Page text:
*Why do you suppose that Reverend Nathan Price is not given a voice of his own? Do we learn from his wife and daughters enough information to formulate an adequate explanation for his beliefs and behavior? Does such an explanation matter? (Question courtesy of Book Browse Reading Guide.)


Nowheymama said...

I ended up frustrated with almost all of the characters by the end.

One of the women in my former book club is the child of missionaries and thought that this book was taking a swipe at all missionaries. I disagree--it's fiction. I don't think novels about lawyers are meant to represent ALL lawyers, for example.

Tammie said...

i agree with you on both counts. i was disappointed that Rachel stayed so selfish and self involved her whole life. i found her very frustrating. she could never see beyond her own wants.

in reading reviews, i saw a lot of that same sentiment. it bothered me that everyone who disliked the book, took it personally.

Aleta said...

Whew.... I read that book about 6 years ago. I couldn't put it down but I almost couldn't stand to read it (yes, I did though)... There was so much in the book, a lot of pain and anger and disfunction. It might have been political, but I didn't read it as such. I thought it was excellent and reading your post, brought it all back up again. Thanks and I look forward to more of your questions and how you answer them.

Tammie said...

i felt the same way! i hated reading it. mine is a library copy so i sort of had to set aside time everyday to read it so i could get it back in time, but it was a struggle. jay says he can always tell when im reading a sad or dark book because my mood changes. this book left me in a dark place for a while.

about the political bent: thats how i saw it too. it really wasnt until i read other peoples strong reactions to the book that i realized it may be more political than i at first thought.

kraftykash said...

I didnt red this book, so I skipped everything after the questions. I need to go to the library. Im in "stuck" stage when it comes to reading. We are so busy catching up after being sick.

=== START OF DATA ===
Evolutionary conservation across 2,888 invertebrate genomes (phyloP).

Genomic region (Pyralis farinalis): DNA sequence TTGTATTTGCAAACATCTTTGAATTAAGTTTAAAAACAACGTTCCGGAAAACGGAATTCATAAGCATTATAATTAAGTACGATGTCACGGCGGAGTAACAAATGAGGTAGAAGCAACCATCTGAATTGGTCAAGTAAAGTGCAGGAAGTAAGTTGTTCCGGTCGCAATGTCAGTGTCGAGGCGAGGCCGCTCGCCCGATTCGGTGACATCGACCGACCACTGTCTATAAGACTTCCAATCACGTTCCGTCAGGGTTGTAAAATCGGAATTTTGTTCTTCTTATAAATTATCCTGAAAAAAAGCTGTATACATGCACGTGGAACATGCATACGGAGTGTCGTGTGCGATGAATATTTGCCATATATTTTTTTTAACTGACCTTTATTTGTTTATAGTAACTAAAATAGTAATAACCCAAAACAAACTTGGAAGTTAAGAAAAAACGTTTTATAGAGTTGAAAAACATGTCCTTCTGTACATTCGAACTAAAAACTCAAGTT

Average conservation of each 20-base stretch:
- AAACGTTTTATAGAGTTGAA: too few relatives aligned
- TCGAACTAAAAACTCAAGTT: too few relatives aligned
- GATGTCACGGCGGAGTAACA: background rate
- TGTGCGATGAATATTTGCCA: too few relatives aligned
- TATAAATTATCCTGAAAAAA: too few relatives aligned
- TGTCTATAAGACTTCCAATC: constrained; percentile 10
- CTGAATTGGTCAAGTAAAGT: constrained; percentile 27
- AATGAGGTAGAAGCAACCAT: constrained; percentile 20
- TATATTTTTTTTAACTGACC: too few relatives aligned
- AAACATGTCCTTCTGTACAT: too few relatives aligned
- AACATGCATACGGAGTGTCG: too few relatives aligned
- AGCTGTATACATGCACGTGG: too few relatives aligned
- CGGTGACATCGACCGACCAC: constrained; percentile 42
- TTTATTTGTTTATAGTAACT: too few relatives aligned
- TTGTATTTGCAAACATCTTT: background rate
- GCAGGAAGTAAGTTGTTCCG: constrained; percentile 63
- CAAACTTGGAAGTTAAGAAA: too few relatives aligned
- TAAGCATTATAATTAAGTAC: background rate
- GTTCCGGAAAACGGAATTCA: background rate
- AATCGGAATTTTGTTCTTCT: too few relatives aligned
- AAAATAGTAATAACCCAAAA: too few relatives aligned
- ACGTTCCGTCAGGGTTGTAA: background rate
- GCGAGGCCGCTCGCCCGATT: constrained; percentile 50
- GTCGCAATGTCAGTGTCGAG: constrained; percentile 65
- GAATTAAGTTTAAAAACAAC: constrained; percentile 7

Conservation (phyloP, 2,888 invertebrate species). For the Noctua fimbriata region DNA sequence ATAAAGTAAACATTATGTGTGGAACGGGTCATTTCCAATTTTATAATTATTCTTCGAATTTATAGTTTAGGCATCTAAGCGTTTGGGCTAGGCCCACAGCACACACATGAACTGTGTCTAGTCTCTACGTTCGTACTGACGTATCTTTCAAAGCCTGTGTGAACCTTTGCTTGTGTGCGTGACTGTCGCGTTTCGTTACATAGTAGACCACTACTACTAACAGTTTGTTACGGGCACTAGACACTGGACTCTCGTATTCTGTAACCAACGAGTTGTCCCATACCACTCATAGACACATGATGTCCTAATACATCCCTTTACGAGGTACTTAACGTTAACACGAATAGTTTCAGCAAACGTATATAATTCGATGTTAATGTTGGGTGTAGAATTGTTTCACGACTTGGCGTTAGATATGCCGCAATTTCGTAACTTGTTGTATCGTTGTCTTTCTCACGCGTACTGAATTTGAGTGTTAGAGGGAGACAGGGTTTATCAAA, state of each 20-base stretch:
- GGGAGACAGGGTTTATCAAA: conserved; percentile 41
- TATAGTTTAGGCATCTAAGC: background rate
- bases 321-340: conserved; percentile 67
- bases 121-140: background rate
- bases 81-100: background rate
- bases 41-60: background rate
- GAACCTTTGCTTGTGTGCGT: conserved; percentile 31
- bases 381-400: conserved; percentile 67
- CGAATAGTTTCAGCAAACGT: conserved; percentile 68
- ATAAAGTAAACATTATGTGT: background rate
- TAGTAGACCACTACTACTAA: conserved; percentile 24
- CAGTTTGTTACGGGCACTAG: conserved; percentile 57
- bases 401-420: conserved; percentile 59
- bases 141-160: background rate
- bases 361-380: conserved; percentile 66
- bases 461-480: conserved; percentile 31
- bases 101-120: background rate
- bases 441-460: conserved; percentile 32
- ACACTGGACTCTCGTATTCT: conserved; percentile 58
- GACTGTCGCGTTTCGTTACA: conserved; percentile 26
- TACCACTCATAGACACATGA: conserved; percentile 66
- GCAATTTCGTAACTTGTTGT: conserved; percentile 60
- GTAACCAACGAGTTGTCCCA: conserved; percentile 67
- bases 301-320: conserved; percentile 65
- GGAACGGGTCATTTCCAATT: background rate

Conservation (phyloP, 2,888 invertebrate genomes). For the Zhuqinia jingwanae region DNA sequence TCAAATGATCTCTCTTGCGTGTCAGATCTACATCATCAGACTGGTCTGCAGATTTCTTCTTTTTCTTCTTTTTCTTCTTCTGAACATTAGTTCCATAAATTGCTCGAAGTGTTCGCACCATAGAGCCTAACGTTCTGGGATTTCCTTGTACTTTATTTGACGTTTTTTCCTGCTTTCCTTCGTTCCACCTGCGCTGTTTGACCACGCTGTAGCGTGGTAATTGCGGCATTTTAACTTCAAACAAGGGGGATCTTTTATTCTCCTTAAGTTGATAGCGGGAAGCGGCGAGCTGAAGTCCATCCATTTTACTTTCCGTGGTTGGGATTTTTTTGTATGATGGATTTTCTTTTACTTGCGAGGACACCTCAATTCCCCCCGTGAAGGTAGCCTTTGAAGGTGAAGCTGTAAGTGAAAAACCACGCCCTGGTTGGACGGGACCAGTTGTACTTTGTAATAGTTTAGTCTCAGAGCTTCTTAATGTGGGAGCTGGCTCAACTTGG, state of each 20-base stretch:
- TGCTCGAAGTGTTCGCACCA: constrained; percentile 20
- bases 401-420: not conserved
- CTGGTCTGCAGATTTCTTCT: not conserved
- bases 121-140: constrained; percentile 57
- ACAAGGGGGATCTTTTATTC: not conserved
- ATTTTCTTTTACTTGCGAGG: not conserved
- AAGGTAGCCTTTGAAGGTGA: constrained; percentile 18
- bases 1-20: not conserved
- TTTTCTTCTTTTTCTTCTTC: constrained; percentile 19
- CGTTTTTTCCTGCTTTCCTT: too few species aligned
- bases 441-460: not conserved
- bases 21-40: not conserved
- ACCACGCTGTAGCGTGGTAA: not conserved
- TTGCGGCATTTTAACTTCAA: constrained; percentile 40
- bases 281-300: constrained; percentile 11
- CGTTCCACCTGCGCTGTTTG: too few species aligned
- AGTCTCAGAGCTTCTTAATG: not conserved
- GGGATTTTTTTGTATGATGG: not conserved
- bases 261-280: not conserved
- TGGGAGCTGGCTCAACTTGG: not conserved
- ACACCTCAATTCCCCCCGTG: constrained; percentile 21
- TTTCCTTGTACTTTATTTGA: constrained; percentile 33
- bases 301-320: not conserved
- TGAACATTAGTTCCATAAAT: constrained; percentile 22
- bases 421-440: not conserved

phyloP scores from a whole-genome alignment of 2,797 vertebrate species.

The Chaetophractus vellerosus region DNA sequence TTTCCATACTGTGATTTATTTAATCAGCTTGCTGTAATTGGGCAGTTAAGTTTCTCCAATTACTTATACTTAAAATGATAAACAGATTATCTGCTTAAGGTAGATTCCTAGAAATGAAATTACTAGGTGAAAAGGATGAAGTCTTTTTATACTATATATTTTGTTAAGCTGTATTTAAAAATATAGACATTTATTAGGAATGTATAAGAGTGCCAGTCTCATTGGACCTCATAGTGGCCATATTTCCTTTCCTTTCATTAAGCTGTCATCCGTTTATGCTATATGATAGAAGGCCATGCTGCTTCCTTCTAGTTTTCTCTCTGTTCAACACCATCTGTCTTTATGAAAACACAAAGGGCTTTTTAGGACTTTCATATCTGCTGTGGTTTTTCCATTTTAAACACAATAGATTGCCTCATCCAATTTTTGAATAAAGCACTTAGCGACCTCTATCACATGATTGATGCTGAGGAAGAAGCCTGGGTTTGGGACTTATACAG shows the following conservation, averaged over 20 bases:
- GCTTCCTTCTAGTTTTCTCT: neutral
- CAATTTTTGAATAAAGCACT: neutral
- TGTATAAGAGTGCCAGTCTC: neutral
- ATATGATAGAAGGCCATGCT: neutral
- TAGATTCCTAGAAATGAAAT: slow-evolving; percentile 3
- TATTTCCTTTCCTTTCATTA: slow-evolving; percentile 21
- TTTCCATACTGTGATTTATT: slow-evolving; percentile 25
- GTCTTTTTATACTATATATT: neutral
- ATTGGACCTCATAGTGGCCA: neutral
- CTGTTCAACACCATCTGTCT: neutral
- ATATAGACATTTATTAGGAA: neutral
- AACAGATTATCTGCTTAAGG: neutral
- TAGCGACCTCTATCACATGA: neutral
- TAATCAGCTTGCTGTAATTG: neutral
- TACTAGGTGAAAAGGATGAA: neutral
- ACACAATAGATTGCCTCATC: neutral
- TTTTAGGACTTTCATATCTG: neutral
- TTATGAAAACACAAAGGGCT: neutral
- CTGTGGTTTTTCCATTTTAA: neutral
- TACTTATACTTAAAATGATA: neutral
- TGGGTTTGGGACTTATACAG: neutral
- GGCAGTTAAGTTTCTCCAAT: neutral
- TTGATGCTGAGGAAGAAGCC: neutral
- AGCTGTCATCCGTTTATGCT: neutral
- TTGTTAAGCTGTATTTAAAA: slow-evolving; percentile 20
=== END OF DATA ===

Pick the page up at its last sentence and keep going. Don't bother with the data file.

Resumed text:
hester said...

Tammie - this was a great book review post. (Were you a literature professor in another life?)

I read this years ago before having children so am a little hazy on details and would probably find it even more heartbreaking now. I thought if there was a moral/political message it was maybe one against extremism of any kind, not just christian missionary zeal, that blinds people to what's important - love, family, compassion etc.

Daphne said...

OK. Let's see. I definitely liked the book a LOT, although it wasn't an easy read. I read it probably about 9 years ago so my memory is fuzzy, but I was stranded at a Denver airport and had nothing else to read, so I read it in one fell swoop (about 7 or 8 hours) and maybe that's the best way to read it -- get in, then get out.

I guess I can see a political agenda when I step back, but I always get annoyed when people try really hard to say an author meant this or that (or was pushing this or that agenda) when clearly the agenda is sort of backdrop to the main story: that of this family, in an impossible situation, with the head of the family losing his mind. All those young kids in the Congo forest? That would be enough to make any mother frantic (I would think). I felt that was the real story: this *particular* family in this * particular* situation, and the mother trying to figure out what to do given the time, place, and the culture she was raised in.

I don't remember much about the snake bite except that I was profoundly saddened by it because I loved Ruth May. I don't remember feeling blame towards anyone, because I guess you have to accept if you're living in the jungle with poisonous snakes, this could happen. Obviously a tragedy, but the family (right or wrong) chose to be there. I did find the passage of Ruth May as the snake to be very moving and mystical. Although tragic, I felt like this was one of the strongest parts of the book (the whole snakebite thing, and also the ants).

I got frustrated with Orleana, but I also understood that she was operating within the culture she knew. It takes enormous strength to buck your home culture. Clearly the situation was going from bad to worse -- I know what *I* would have done, but Orleana? I don't know. She was in a bad spot and was in the middle of figuring out her own feelings about all this, when tragedy pushed her into action (from what I remember).